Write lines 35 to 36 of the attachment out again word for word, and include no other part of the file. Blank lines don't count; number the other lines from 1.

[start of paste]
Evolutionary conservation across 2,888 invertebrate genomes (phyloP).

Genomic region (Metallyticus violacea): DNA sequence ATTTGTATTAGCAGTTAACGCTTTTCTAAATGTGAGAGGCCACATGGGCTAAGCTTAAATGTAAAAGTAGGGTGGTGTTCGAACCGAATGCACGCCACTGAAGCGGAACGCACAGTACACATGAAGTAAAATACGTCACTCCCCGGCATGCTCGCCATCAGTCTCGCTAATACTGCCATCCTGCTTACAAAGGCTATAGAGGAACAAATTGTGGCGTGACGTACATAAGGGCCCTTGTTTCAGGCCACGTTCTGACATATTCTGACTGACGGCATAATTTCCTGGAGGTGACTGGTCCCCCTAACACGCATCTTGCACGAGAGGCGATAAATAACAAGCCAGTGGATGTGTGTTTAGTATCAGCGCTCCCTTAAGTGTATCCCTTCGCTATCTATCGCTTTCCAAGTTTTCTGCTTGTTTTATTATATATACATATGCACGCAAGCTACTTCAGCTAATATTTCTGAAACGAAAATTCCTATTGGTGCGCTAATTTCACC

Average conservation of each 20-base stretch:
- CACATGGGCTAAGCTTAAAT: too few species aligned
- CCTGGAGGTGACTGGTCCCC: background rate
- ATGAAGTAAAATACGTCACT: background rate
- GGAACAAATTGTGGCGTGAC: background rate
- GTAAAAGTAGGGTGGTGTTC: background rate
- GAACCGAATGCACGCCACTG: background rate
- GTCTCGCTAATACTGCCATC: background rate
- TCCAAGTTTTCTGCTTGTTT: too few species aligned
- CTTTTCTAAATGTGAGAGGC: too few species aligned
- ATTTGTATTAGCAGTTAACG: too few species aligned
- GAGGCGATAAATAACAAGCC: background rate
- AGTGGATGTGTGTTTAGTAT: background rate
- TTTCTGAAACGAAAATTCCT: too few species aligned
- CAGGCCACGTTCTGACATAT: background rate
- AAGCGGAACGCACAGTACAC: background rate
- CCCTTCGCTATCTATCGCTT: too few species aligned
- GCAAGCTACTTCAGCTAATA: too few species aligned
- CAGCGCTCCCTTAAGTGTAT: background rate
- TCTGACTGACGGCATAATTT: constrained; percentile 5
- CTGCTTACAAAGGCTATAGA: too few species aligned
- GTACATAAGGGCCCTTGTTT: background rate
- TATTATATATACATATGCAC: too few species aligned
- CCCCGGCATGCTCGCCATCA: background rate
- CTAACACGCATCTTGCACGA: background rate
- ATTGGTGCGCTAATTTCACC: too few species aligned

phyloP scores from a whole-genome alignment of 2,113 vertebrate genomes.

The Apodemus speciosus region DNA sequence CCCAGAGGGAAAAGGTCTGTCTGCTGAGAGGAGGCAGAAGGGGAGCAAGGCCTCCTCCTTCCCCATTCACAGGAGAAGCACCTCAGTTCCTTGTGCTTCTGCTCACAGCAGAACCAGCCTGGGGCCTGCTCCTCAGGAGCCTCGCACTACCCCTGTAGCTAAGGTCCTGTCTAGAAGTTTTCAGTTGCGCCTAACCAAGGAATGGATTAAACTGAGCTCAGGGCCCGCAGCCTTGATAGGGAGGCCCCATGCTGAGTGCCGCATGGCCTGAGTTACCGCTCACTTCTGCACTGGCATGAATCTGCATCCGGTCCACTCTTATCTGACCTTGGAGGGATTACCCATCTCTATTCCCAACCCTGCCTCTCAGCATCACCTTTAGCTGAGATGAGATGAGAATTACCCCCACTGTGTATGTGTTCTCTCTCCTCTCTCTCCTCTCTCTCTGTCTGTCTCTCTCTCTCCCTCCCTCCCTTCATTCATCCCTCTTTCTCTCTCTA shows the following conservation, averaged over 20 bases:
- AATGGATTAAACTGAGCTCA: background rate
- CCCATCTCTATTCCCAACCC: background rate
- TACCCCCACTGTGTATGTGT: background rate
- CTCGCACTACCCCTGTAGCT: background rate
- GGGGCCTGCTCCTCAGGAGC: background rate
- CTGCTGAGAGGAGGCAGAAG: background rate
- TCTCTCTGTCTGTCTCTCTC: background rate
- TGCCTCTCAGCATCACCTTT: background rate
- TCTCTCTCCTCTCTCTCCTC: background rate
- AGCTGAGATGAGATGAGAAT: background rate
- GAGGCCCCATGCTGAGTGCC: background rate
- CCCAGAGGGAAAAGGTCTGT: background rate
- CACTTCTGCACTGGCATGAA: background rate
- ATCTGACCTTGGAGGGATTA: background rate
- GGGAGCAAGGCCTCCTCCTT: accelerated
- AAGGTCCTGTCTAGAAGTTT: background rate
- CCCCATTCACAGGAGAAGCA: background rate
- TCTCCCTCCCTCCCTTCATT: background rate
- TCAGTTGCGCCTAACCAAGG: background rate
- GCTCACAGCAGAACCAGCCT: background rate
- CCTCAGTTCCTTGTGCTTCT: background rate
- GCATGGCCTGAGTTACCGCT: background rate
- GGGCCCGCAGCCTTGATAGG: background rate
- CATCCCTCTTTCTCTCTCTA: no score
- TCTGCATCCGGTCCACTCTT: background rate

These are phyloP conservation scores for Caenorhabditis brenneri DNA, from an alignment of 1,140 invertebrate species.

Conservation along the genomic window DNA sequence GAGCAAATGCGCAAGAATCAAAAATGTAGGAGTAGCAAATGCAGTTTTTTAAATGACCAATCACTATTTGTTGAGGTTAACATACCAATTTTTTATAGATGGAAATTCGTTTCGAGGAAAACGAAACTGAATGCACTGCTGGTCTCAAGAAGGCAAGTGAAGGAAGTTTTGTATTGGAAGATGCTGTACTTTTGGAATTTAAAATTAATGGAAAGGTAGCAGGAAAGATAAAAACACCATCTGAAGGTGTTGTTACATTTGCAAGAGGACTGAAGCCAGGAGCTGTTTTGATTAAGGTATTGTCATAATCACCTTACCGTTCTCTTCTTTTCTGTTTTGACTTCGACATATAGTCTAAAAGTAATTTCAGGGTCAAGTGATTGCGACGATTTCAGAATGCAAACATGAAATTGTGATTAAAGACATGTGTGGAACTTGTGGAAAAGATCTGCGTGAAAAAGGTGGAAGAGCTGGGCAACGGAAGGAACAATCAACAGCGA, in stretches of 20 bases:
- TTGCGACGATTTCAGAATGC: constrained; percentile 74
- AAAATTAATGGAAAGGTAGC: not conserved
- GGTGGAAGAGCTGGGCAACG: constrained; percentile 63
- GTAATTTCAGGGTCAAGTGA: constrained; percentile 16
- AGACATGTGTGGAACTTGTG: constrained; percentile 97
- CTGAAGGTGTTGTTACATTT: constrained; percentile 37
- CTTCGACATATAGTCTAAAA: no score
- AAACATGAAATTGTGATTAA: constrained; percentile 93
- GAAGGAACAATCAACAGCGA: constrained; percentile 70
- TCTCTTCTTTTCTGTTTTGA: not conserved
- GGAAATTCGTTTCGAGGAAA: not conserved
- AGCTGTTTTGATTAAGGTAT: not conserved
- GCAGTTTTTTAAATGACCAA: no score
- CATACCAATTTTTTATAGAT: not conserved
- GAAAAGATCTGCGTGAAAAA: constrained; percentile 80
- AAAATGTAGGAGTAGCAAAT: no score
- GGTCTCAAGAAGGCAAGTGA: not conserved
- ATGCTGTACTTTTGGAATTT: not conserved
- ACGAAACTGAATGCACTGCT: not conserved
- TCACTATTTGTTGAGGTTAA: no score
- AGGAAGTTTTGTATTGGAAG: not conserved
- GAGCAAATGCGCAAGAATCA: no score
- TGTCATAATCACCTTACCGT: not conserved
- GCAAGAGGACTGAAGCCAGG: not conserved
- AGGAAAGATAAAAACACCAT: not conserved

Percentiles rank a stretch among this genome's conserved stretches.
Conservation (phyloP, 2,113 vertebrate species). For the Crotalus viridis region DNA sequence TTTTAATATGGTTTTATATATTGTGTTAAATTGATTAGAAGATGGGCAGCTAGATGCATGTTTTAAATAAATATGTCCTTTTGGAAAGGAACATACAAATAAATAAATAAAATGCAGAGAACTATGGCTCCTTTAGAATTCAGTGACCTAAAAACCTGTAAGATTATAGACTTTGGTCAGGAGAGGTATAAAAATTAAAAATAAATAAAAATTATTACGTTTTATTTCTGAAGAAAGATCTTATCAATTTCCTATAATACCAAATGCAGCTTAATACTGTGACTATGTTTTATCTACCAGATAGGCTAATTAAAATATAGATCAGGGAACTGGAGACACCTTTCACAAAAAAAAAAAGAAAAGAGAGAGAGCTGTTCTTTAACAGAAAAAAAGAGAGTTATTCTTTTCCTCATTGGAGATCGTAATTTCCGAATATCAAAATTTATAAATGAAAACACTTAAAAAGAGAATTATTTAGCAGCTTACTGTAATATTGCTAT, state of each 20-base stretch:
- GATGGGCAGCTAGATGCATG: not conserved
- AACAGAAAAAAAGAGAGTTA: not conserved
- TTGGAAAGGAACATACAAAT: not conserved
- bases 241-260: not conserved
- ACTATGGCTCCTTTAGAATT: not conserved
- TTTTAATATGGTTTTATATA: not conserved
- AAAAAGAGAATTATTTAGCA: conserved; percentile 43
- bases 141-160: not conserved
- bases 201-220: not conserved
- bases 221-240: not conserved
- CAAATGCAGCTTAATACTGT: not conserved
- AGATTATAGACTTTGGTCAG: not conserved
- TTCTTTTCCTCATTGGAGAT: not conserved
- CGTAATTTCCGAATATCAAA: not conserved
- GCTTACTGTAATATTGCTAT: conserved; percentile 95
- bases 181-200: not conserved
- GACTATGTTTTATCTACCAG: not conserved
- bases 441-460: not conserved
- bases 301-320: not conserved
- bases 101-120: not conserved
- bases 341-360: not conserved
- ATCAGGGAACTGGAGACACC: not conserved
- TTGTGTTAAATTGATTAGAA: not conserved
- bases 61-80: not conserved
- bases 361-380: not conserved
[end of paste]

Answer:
- GGGGCCTGCTCCTCAGGAGC: background rate
- CTGCTGAGAGGAGGCAGAAG: background rate